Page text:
Last Monday was Memorial Day, a day devoted to honoring old soldiers living and dead, and to the first cookouts of summer, and to remembering lost relatives. We didn’t have time for a cookout, but my husband and I spent the day traveling most of the width of Pennsylvania to leave flowers on family graves.
Some of the cemeteries we visited are relatively new, with unused space, and still in active use. Then there are the old ones where our relatives were some of the last to be added. My father’s parents lie at the edge of their graveyard, just before it tumbles downhill in a slope too steep to walk on. And not far up the hill from them, I noticed this grave marked by a new flag.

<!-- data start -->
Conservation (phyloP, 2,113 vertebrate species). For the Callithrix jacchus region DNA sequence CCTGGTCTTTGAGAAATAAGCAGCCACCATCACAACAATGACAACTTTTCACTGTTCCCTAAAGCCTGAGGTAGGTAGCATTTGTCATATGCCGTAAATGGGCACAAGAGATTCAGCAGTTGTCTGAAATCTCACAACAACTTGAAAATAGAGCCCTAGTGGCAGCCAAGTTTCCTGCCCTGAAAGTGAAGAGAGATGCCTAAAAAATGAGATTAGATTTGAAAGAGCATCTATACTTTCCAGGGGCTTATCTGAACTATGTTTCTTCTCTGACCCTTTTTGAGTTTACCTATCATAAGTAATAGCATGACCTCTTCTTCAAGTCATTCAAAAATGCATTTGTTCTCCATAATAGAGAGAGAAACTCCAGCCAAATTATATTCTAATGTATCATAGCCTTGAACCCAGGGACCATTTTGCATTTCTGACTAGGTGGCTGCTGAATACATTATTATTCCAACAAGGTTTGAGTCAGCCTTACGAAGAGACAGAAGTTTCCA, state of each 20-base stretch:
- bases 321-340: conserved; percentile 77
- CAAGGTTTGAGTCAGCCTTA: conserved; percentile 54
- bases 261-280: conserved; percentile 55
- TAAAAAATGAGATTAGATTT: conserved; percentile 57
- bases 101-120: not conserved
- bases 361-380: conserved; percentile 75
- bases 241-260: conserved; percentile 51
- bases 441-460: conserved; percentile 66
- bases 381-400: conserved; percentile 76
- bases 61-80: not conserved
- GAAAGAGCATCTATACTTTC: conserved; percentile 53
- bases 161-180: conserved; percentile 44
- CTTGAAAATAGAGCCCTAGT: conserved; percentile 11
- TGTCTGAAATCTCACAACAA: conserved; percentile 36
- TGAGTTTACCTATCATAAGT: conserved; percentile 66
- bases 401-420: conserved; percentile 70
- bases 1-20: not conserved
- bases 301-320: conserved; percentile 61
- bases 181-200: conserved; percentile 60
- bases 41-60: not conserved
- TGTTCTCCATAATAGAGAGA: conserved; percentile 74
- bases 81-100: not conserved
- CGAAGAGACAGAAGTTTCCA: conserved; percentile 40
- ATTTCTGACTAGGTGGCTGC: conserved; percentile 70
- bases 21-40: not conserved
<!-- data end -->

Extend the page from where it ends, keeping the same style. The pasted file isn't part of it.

On Memorial Day, flags mark the graves of soldiers; veterans’ organizations see to that. But the stone looked old, very old. Sure enough, the man below it has been gone for ninety years, since my mother was a baby (and how shocked his family must have been to lose him on Christmas!) But long before that, young Mr. Neff was a soldier in the Grand Army of the Republic; he fought to keep this country in one piece for four long bloody years of civil war.